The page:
Produced by Stephen Campbell
Weddings, birthdays, anniversaries and housewarmings—a new year brings another 365 days to celebrate the most memorable moments of life. And while a gift card or the latest gadget always garners a polite thank—you, it's the handmade and heartfelt gift that draws genuine gratitude and joyful smiles.
We took inspiration from folklore around the world to dream up these unique, easy and budget-friendly DIY gift ideas. They wish friends and family health and happiness in any language—and enhance your street cred as a gift whisperer, to boot.
Ducks stay together as mates for life. That's why it's traditional in China for brides and bridegrooms to exchange red handkerchiefs adorned with a pair of Mandarin ducks—also a gesture that expresses mutual happiness and congratulations. The more happiness shared, the more luck is bestowed. So, pick up some red fabric and embroidery floss, and start spreading the love.
(Perfect for a wedding!)
During the Depression, wandering hobos communicated with an intricate system of symbols. This cat symbol, perhaps carved on a fence post outside a home, told others that a kind woman lived there. Instead of risking a vandalism citation, however, we suggest you fashion your own hobo cat doorknob or wall hanger from floral wire, chunky fashion yarn and beads to honor a kind friend in your life.
(Perfect for a birthday or a thank-you gift!)
In ancient Greece, honey was considered the food of the gods and represented the sweetness in life. How fitting, since your friends will consider you a minor deity when they receive an old-fashioned dipper and jar filled with the sweet, amber-colored stuff. Decorated with Darice chenille honeybees for an added touch of whimsy, make like a locavore and fill the jar with honey handcrafted by a local farmer or beekeeper.
(Perfect for a housewarming, birthday or thank-you gift!)
At Polish weddings, the bride's and groom's parents customarily offer the newlyweds salt-encrusted bread and a goblet of wine, signifying their wishes that the couple never suffer from hunger or thirst, and that they enjoy the protection salt was believed to provide against everything from evil spirits to storms. You can do the same—and minimize the mess—with two small artisan loaves, including one that holds a small container filled with salt. Then impress your friends by wishing them abundance and good health in Polish: "Staropolskim zwyczajem witamy Was chlebem i sola, aby w Waszym domu zawsze goscil dostatek," which translates to, "According to our Old Polish tradition, we greet you with bread and salt, so that your home might always enjoy abundance."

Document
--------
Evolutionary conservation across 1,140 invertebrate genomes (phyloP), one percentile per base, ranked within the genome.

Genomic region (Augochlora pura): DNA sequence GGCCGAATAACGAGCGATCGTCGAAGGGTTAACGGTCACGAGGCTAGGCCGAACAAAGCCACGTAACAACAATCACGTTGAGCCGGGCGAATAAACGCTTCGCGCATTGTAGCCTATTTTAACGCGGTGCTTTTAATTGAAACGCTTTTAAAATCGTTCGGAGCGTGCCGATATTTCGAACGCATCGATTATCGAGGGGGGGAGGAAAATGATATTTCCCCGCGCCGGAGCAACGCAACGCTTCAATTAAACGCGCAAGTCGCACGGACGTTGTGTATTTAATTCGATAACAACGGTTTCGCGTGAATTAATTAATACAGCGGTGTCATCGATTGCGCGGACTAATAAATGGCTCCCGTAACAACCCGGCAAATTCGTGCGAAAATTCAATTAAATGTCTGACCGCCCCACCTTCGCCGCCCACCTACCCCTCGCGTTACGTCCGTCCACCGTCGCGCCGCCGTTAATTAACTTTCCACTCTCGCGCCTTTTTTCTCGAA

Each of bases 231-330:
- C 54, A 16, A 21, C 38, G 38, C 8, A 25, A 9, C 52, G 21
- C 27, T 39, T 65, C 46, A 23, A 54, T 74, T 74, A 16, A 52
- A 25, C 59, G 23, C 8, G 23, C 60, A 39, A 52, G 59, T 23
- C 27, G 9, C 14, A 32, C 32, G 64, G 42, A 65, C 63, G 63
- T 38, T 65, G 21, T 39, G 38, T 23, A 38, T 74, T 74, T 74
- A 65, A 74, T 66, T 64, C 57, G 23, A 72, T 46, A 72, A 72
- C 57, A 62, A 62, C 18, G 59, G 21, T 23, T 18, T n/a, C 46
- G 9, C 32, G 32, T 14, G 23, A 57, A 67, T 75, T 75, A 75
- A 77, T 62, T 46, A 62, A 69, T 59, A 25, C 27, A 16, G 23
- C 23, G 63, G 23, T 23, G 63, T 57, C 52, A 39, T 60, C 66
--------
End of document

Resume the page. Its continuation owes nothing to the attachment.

(Perfect for a housewarming or wedding!)
In bygone days in Ireland, a young lad would give his lass a coin on their wedding day—a symbol of prosperity. In modern days, the tradition has become a bit more politically correct, with the newlyweds presenting each other with coins. You can put a modern-day spin on this tradition by framing a coin in a pocket cut from a pair of old jeans (or purchased from a thrift store to save some, um, coin), thus ensuring your friend's pocket will always hold good fortune, in a manner of speaking.
(Perfect for a wedding or a new job!)
According to folklore, brooms become attached to their homes. So rather than risk a scene and a streak of bad luck, it's best to pull an out-with-the-old, in-with-the-new move and buy one for a new abode. That ensures good luck and harmony in the new home, as the new broom sweeps out any evil spirits. We gave this handmade broom a bit of bling—and a considerable boost in self-esteem—by coating part of the handle with gold leaf.
(Perfect for a housewarming gift!)
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